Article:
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When Pixies played Coachella 10 years ago, the band’s set was a defining moment in both the festival and the group’s history. Pixies’ main stage set in 2004 was the first major reunion gig for the act, which, in its heyday, had never broken through more than the college-radio club scene.
Pixies’ surprising, star-powered legacy was emboldened by the signifiers of cult status — tape trades and older-brother recommendations, file-sharing and rock-star endorsements, rather than radio play and MTV coverage. It was exciting for everyone and launched Coachella’s international reputation as the place where band reunions, even those deemed impossible, could actually happen.
But this year’s last-minute addition of Pixies brought the quartet to the desert with a different agenda: After 10 years of nostalgia-drenched reunion tours, they’re now in a promotion cycle for Indie Cindy, the band’s first album in 23 years. Unsurprisingly, those critics concerned with the band’s legacy have already blasted it for sullying their perfect rep. (Pitchfork infamously gave it a 1.0.) Their placement — in a spot in the Mojave tent against major acts on both the main stages — begged the question of whether anyone still cares about Pixies.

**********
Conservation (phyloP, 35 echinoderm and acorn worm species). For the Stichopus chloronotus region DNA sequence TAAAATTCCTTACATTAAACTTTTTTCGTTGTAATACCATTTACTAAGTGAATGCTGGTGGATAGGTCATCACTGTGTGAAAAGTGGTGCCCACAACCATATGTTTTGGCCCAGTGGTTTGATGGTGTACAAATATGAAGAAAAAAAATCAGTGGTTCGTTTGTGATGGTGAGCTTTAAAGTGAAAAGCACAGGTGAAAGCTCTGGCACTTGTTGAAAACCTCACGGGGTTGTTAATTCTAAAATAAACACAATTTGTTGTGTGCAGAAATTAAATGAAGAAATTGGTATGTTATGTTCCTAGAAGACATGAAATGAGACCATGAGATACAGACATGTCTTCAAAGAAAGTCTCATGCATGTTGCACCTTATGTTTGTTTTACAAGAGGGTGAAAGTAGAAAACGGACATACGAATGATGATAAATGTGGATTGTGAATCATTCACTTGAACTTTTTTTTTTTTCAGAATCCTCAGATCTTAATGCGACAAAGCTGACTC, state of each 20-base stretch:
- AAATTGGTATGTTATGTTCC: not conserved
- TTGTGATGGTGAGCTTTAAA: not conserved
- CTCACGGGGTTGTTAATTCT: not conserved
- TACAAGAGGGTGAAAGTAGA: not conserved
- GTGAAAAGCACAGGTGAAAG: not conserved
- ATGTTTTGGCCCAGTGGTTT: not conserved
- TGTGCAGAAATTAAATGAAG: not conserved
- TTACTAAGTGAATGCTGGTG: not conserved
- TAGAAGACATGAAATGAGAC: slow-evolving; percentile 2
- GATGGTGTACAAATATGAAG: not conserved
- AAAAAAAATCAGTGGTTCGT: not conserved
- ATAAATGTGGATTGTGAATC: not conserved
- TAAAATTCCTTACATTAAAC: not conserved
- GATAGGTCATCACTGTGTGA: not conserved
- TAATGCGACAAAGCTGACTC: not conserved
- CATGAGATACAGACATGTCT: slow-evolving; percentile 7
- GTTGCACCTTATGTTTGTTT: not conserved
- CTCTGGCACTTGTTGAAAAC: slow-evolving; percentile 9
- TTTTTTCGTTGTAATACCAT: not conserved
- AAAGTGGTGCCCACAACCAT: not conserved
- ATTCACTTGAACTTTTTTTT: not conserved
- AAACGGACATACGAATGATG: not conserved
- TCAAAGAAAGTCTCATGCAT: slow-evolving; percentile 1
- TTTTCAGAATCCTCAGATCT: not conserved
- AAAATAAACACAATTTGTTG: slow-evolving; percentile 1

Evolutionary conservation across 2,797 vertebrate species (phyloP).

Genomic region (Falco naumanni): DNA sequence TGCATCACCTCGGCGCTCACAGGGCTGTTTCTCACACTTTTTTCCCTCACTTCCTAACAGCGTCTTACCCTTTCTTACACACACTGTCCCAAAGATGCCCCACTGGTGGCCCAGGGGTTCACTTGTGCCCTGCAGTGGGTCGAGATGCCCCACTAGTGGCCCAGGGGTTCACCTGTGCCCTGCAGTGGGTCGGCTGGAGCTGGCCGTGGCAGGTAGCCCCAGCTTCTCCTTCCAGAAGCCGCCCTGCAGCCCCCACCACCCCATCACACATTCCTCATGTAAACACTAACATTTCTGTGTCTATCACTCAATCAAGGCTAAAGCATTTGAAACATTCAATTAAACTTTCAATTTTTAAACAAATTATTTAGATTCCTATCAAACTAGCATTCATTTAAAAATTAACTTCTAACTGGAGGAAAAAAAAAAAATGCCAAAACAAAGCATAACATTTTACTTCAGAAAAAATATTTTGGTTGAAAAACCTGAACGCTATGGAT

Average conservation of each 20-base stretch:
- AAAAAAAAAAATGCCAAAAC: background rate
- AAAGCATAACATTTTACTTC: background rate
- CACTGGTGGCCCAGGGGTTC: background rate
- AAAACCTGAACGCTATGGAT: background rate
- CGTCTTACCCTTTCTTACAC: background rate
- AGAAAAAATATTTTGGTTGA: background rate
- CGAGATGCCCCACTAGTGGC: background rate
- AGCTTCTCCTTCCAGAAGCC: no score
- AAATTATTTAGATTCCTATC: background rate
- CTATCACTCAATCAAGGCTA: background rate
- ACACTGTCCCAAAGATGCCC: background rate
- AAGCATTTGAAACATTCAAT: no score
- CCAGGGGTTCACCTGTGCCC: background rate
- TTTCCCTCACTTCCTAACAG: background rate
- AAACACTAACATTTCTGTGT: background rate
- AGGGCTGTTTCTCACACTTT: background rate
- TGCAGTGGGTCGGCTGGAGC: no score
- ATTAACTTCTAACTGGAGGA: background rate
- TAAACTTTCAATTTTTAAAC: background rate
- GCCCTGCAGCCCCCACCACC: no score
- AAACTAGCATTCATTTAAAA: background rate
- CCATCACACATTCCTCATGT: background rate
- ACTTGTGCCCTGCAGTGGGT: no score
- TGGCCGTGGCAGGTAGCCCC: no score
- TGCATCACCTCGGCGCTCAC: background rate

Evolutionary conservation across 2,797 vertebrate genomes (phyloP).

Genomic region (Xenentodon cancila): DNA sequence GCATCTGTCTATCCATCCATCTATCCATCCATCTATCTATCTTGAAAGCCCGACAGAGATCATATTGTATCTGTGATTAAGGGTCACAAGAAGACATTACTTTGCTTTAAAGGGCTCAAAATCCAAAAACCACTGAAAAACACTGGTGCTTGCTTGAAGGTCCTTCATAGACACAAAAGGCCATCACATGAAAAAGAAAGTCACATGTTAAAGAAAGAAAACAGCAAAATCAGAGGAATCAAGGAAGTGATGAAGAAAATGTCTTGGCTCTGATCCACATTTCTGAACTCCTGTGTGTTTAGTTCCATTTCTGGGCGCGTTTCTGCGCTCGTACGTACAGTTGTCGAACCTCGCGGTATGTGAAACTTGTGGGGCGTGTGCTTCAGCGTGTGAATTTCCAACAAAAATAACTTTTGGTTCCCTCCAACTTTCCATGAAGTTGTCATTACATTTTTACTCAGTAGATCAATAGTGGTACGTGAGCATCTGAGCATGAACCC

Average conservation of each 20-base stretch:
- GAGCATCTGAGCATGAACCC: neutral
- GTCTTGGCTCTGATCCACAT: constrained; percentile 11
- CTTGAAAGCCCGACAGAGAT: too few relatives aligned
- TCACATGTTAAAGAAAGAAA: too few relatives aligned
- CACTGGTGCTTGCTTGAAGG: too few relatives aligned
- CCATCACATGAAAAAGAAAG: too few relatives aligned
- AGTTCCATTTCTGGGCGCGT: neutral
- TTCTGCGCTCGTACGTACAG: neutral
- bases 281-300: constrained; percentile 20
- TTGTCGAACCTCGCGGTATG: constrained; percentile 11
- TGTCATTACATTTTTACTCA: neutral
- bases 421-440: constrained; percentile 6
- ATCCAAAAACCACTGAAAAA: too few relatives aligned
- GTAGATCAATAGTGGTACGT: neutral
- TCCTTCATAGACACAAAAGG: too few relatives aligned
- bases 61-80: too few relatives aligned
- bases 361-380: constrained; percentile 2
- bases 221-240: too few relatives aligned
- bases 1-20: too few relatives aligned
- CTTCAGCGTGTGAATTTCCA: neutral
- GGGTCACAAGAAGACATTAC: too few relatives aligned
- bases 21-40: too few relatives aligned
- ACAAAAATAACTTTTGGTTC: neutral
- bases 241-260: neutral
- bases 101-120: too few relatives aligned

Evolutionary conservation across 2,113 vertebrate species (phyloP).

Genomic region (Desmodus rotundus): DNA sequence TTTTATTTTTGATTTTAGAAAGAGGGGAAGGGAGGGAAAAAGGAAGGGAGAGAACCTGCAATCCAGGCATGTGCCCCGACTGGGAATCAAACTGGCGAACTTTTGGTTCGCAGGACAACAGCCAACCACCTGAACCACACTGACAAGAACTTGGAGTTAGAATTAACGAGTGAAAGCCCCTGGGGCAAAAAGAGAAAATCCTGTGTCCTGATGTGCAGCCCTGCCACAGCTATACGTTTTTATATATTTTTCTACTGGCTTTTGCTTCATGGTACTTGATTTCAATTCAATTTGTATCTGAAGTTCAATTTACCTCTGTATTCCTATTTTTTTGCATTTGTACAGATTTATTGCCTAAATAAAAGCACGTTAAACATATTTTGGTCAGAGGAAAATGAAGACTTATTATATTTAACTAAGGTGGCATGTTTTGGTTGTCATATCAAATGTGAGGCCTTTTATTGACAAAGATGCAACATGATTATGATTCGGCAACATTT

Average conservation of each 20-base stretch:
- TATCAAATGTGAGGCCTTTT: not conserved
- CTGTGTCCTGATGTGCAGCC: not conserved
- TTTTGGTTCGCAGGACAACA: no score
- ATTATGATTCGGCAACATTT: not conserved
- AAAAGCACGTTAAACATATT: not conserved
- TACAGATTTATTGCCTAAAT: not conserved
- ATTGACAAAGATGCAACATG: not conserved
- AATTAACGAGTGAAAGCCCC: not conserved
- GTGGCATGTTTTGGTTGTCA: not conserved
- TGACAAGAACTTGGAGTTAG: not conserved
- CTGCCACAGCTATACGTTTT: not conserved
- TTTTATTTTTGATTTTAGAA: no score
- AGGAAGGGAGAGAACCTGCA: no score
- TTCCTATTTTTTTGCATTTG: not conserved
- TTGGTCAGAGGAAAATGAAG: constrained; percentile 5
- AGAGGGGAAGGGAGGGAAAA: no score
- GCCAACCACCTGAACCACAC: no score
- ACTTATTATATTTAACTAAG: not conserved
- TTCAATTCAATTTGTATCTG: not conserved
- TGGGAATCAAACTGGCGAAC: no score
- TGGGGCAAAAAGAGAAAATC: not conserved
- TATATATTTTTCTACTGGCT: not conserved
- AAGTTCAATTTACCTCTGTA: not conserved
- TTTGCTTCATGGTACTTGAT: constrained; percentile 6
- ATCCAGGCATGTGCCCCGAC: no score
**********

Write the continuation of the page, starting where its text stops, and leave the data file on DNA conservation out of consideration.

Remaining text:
The answer, thankfully, is yes. Despite a Coachella crowd that’s appeared indifferent to fellow legacy acts like The Replacements and The Afghan Whigs, kids packed the venue to yelp through “Wave of Mutilation” and “Bone Machine,” seemingly unaware or uncaring that founding bassist-vocalist Kim Deal‘s spot onstage has been taken by A Perfect Circle’s Paz Lenchantin. That move has found the band derided in hardcore fan circles but here seemed to have emboldened the rest of the group.
Frontman Black Francis performed as if he had something to prove rather than some money to collect and drummer David Lovering bashed hard. Guitarist Joey Santiago was clearly invested, wailing through “Vamos” at the close of the set before flipping his Les Paul around and playing the pickup toggle switch, left-handed, while holding it aloft.
And those new songs? While they may not have gotten the crowd response of “Caribou” or “Where Is My Mind?” they don’t stand out, either. The newer tracks are secondary cuts, for sure, but secondary cuts that don’t get in the way of those that brought the band to prominence — and could have come from any of their primary albums.
The new material is also a sure sign that Pixies aren’t going anywhere again. At this point, that’s still cause for celebration.
This article first appeared at Billboard.com.
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